White House seeks support for last-ditch Obamacare repeal bid

But a new report says this new Republican replace plan would leave millions of people uninsured.

President Donald Trump on Wednesday backed the healthcare coverage plan crafted by GOP Senators Lindsey Graham of SC and Bill Cassidy of Louisiana - a measure giving states far more power over medical insurance. If it gets the needed votes now, it could be a short-term win for the GOP, but it could also mean long-term negative consequences for the party. Lindsey Graham of SC not only fails the "Jimmy Kimmel test", but also what he called the "Bill Cassidy test".

Sen. Angus King said Wednesday that the Senate is "flying blind" on the Cassidy-Graham Obamacare repeal effort without a budget office score. "Not only did he fail 'the Jimmy Kimmel test, ' he failed the Bill Cassidy test". "But because this already exists people are saying, 'Oh well, it's better than what we've got'".

The movement for statewide single-payer health care has picked up steam in a number of states over the past year, including California. "Which was, in a nutshell, no family should be denied medical care, emergency or otherwise, because they can't afford it", he said. Republicans need to hit that total by September 30, the date when special procedures blocking the bill from filibuster will expire.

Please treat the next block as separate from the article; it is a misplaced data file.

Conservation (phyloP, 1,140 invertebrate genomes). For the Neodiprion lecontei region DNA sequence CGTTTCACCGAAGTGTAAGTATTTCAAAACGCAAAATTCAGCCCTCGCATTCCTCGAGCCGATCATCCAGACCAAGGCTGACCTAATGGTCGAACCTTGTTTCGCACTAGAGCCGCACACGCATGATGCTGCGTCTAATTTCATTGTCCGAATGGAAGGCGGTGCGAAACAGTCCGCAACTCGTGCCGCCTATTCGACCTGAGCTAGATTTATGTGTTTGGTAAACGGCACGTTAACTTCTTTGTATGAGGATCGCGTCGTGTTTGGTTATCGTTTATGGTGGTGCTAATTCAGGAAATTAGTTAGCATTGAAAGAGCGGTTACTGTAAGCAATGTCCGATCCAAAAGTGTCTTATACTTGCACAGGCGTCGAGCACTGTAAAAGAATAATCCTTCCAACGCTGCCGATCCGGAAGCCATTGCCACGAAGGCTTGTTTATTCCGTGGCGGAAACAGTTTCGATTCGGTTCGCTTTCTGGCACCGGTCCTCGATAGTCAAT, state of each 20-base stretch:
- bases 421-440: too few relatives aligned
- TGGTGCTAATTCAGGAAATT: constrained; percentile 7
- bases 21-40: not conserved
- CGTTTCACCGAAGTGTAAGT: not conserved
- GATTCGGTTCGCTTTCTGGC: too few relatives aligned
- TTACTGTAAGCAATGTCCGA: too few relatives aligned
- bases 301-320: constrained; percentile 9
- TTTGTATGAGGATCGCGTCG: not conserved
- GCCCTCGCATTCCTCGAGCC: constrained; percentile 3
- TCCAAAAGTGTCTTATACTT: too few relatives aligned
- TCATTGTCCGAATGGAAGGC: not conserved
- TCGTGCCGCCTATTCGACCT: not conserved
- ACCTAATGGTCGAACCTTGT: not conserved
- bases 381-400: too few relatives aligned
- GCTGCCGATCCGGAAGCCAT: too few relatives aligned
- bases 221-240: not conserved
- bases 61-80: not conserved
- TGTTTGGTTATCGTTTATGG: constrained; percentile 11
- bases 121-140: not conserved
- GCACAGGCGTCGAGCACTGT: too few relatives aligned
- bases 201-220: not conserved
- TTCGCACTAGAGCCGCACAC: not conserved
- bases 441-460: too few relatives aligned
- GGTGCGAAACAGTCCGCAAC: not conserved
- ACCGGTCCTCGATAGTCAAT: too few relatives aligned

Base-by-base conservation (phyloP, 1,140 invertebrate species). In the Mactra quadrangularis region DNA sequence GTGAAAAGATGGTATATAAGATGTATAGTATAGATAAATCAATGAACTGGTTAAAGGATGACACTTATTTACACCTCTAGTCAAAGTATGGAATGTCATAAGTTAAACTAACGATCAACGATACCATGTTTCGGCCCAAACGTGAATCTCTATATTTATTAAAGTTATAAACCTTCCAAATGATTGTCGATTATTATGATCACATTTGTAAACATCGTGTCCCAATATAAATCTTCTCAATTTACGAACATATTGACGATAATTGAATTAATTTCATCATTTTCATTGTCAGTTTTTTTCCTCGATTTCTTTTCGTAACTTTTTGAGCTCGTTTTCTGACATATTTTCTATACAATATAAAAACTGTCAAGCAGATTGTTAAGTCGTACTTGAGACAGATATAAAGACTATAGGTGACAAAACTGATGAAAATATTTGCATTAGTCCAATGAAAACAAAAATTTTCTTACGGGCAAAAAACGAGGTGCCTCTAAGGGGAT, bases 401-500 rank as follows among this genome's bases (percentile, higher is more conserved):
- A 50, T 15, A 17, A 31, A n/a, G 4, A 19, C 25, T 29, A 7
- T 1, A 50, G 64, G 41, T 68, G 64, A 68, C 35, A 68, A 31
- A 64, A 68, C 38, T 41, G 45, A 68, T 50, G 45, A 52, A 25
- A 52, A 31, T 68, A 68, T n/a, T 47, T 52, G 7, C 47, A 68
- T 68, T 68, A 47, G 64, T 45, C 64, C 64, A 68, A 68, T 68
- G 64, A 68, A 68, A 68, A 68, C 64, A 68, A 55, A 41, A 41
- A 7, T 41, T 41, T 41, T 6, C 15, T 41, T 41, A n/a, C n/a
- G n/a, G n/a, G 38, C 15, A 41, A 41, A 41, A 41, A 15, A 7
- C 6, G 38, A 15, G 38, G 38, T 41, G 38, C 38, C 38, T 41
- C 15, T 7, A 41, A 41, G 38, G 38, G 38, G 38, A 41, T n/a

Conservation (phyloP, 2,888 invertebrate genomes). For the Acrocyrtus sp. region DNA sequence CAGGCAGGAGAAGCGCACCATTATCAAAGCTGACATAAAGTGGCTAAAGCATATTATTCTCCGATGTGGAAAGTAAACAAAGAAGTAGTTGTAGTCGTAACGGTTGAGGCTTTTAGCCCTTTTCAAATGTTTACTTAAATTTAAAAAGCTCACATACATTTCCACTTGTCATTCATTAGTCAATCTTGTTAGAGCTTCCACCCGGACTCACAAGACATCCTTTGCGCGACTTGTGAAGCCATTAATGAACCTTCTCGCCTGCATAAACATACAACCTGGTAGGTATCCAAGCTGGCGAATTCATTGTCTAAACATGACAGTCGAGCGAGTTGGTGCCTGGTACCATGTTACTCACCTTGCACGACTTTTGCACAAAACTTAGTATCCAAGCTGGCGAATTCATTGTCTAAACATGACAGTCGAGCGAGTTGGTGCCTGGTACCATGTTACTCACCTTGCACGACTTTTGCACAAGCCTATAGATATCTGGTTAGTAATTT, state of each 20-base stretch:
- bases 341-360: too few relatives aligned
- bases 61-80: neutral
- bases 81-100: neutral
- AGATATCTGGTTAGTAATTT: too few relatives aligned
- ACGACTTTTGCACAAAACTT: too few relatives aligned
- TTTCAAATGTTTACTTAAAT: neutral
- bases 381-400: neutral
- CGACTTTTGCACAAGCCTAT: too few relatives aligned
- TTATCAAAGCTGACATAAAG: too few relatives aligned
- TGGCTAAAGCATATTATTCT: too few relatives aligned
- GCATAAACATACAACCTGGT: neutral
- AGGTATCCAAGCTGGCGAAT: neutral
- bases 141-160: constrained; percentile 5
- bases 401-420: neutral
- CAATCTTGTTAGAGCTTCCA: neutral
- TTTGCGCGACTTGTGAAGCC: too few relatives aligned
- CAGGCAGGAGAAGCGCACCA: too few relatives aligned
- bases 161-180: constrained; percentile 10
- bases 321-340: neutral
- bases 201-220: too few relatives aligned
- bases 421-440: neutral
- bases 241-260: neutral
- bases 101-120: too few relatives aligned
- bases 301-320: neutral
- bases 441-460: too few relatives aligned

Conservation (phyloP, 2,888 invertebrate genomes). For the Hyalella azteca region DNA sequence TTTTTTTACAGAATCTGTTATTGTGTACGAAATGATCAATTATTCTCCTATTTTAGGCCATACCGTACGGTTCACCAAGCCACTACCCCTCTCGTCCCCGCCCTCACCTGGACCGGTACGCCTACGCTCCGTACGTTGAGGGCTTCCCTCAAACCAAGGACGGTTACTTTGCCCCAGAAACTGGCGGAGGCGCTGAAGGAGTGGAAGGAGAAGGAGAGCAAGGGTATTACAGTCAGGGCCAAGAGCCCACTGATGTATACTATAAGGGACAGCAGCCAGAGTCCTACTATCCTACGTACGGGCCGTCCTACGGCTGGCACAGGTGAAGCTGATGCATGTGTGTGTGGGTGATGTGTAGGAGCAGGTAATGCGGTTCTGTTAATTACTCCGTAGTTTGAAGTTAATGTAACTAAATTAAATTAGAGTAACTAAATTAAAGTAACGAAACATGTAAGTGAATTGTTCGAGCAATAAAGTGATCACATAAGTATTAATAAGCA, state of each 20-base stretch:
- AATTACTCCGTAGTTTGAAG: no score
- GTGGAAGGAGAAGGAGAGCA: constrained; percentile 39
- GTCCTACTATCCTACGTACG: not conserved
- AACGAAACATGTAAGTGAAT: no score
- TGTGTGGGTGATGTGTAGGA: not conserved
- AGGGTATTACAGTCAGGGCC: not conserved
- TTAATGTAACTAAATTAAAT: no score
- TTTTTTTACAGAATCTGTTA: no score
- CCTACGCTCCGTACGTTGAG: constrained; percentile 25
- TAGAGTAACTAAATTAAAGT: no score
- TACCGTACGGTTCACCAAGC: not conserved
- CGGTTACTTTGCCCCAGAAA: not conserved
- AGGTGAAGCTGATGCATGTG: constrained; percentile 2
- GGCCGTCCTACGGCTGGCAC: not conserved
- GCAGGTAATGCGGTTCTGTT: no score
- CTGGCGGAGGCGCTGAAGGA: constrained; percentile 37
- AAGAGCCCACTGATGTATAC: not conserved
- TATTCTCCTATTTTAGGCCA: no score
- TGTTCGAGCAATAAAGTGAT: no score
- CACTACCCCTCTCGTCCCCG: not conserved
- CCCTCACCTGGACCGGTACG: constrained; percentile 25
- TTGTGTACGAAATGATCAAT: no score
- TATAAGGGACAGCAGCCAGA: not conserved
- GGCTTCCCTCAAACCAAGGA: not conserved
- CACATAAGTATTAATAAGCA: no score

"This new bill actually does pass the Jimmy Kimmel test, but a different Jimmy Kimmel test", Kimmel said on Tuesday's show.

Paul's opposition to the block-grant approach is all the more puzzling because in July Paul voted for an amendment that would have block-granted most of the Obamacare spending. "So, this is not a repeal bill, this is sort of, 'Hey, we'll take Obamacare, replace it with Obamacare, but we're going to let the states have a little more power in how we spend it'".

They've had discussions with more than half the Senate and negotiated in good faith for weeks, Murray said Tuesday. Yes, Democrats rushed to pass Obamacare - "We have to pass the bill so that you can find out what's in it" - but did so after the nonpartisan CBO had issued a report on its impact. "Money direct to the states", Trump tweeted.

Gov. Charlie Baker joined a bipartisan group of nine other governors in a letter urging lawmakers to reject the bill, calling instead for "bipartisan efforts to bring stability and affordability to our insurance markets".

  • Marlene Weaver